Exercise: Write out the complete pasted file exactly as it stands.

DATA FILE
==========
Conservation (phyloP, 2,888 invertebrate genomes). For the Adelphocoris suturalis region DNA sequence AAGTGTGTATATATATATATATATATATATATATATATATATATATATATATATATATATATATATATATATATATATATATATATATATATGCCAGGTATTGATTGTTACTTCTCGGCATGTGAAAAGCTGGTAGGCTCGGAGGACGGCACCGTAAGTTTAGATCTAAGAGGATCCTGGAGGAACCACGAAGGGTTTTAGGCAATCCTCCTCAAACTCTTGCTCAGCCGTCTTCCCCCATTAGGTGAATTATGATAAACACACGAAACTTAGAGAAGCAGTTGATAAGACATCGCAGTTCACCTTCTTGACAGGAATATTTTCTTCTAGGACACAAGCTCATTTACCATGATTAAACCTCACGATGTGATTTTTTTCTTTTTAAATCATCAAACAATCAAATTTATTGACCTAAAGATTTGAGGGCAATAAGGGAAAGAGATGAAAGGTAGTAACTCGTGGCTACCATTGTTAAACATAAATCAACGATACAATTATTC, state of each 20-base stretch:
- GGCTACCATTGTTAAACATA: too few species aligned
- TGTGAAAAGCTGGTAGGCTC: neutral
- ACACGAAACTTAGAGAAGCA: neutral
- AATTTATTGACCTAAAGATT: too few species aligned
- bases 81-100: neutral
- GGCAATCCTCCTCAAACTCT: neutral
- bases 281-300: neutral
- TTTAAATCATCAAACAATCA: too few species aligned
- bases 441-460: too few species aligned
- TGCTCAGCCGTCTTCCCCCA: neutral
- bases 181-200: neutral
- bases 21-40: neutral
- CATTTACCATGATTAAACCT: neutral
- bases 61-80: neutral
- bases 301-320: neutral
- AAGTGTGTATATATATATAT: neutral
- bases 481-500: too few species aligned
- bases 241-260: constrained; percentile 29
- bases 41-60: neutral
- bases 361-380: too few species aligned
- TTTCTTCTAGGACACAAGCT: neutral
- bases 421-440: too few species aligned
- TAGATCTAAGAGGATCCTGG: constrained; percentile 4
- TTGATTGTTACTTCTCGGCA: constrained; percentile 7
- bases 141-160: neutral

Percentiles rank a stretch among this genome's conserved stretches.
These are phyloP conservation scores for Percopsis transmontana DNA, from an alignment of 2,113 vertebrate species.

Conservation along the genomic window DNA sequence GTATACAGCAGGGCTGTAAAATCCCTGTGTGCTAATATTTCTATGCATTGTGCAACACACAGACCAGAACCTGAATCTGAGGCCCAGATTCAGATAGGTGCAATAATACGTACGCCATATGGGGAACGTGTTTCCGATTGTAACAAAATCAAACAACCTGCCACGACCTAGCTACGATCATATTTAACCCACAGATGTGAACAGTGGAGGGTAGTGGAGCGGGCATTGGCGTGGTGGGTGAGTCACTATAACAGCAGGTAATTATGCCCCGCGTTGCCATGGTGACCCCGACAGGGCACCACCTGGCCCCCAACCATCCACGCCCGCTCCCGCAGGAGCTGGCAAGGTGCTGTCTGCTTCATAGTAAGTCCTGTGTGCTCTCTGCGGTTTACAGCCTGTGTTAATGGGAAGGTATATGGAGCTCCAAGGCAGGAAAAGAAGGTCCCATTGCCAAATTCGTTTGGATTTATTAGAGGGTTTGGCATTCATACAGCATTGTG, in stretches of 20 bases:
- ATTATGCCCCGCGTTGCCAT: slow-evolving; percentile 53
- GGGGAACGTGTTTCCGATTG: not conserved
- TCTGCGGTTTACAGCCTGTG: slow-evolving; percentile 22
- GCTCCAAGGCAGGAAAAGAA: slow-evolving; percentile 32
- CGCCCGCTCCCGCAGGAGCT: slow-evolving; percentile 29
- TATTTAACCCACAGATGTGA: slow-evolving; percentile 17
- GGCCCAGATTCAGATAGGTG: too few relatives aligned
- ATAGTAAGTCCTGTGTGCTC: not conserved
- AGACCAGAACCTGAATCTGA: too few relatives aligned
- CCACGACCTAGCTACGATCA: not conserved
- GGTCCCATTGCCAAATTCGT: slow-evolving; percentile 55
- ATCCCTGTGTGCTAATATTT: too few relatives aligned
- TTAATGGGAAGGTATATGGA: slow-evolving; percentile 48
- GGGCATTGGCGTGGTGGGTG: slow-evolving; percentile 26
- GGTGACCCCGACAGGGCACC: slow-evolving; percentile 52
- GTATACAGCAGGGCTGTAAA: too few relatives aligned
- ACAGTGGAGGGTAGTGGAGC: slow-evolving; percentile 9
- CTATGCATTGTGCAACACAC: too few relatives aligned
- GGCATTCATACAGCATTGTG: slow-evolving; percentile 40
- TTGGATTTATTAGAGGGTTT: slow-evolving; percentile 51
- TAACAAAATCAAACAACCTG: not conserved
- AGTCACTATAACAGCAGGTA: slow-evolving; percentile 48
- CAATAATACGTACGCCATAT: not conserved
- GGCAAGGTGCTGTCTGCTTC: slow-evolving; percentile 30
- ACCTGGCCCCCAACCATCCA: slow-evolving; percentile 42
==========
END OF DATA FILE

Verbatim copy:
Conservation (phyloP, 2,888 invertebrate genomes). For the Adelphocoris suturalis region DNA sequence AAGTGTGTATATATATATATATATATATATATATATATATATATATATATATATATATATATATATATATATATATATATATATATATATATGCCAGGTATTGATTGTTACTTCTCGGCATGTGAAAAGCTGGTAGGCTCGGAGGACGGCACCGTAAGTTTAGATCTAAGAGGATCCTGGAGGAACCACGAAGGGTTTTAGGCAATCCTCCTCAAACTCTTGCTCAGCCGTCTTCCCCCATTAGGTGAATTATGATAAACACACGAAACTTAGAGAAGCAGTTGATAAGACATCGCAGTTCACCTTCTTGACAGGAATATTTTCTTCTAGGACACAAGCTCATTTACCATGATTAAACCTCACGATGTGATTTTTTTCTTTTTAAATCATCAAACAATCAAATTTATTGACCTAAAGATTTGAGGGCAATAAGGGAAAGAGATGAAAGGTAGTAACTCGTGGCTACCATTGTTAAACATAAATCAACGATACAATTATTC, state of each 20-base stretch:
- GGCTACCATTGTTAAACATA: too few species aligned
- TGTGAAAAGCTGGTAGGCTC: neutral
- ACACGAAACTTAGAGAAGCA: neutral
- AATTTATTGACCTAAAGATT: too few species aligned
- bases 81-100: neutral
- GGCAATCCTCCTCAAACTCT: neutral
- bases 281-300: neutral
- TTTAAATCATCAAACAATCA: too few species aligned
- bases 441-460: too few species aligned
- TGCTCAGCCGTCTTCCCCCA: neutral
- bases 181-200: neutral
- bases 21-40: neutral
- CATTTACCATGATTAAACCT: neutral
- bases 61-80: neutral
- bases 301-320: neutral
- AAGTGTGTATATATATATAT: neutral
- bases 481-500: too few species aligned
- bases 241-260: constrained; percentile 29
- bases 41-60: neutral
- bases 361-380: too few species aligned
- TTTCTTCTAGGACACAAGCT: neutral
- bases 421-440: too few species aligned
- TAGATCTAAGAGGATCCTGG: constrained; percentile 4
- TTGATTGTTACTTCTCGGCA: constrained; percentile 7
- bases 141-160: neutral

Percentiles rank a stretch among this genome's conserved stretches.
These are phyloP conservation scores for Percopsis transmontana DNA, from an alignment of 2,113 vertebrate species.

Conservation along the genomic window DNA sequence GTATACAGCAGGGCTGTAAAATCCCTGTGTGCTAATATTTCTATGCATTGTGCAACACACAGACCAGAACCTGAATCTGAGGCCCAGATTCAGATAGGTGCAATAATACGTACGCCATATGGGGAACGTGTTTCCGATTGTAACAAAATCAAACAACCTGCCACGACCTAGCTACGATCATATTTAACCCACAGATGTGAACAGTGGAGGGTAGTGGAGCGGGCATTGGCGTGGTGGGTGAGTCACTATAACAGCAGGTAATTATGCCCCGCGTTGCCATGGTGACCCCGACAGGGCACCACCTGGCCCCCAACCATCCACGCCCGCTCCCGCAGGAGCTGGCAAGGTGCTGTCTGCTTCATAGTAAGTCCTGTGTGCTCTCTGCGGTTTACAGCCTGTGTTAATGGGAAGGTATATGGAGCTCCAAGGCAGGAAAAGAAGGTCCCATTGCCAAATTCGTTTGGATTTATTAGAGGGTTTGGCATTCATACAGCATTGTG, in stretches of 20 bases:
- ATTATGCCCCGCGTTGCCAT: slow-evolving; percentile 53
- GGGGAACGTGTTTCCGATTG: not conserved
- TCTGCGGTTTACAGCCTGTG: slow-evolving; percentile 22
- GCTCCAAGGCAGGAAAAGAA: slow-evolving; percentile 32
- CGCCCGCTCCCGCAGGAGCT: slow-evolving; percentile 29
- TATTTAACCCACAGATGTGA: slow-evolving; percentile 17
- GGCCCAGATTCAGATAGGTG: too few relatives aligned
- ATAGTAAGTCCTGTGTGCTC: not conserved
- AGACCAGAACCTGAATCTGA: too few relatives aligned
- CCACGACCTAGCTACGATCA: not conserved
- GGTCCCATTGCCAAATTCGT: slow-evolving; percentile 55
- ATCCCTGTGTGCTAATATTT: too few relatives aligned
- TTAATGGGAAGGTATATGGA: slow-evolving; percentile 48
- GGGCATTGGCGTGGTGGGTG: slow-evolving; percentile 26
- GGTGACCCCGACAGGGCACC: slow-evolving; percentile 52
- GTATACAGCAGGGCTGTAAA: too few relatives aligned
- ACAGTGGAGGGTAGTGGAGC: slow-evolving; percentile 9
- CTATGCATTGTGCAACACAC: too few relatives aligned
- GGCATTCATACAGCATTGTG: slow-evolving; percentile 40
- TTGGATTTATTAGAGGGTTT: slow-evolving; percentile 51
- TAACAAAATCAAACAACCTG: not conserved
- AGTCACTATAACAGCAGGTA: slow-evolving; percentile 48
- CAATAATACGTACGCCATAT: not conserved
- GGCAAGGTGCTGTCTGCTTC: slow-evolving; percentile 30
- ACCTGGCCCCCAACCATCCA: slow-evolving; percentile 42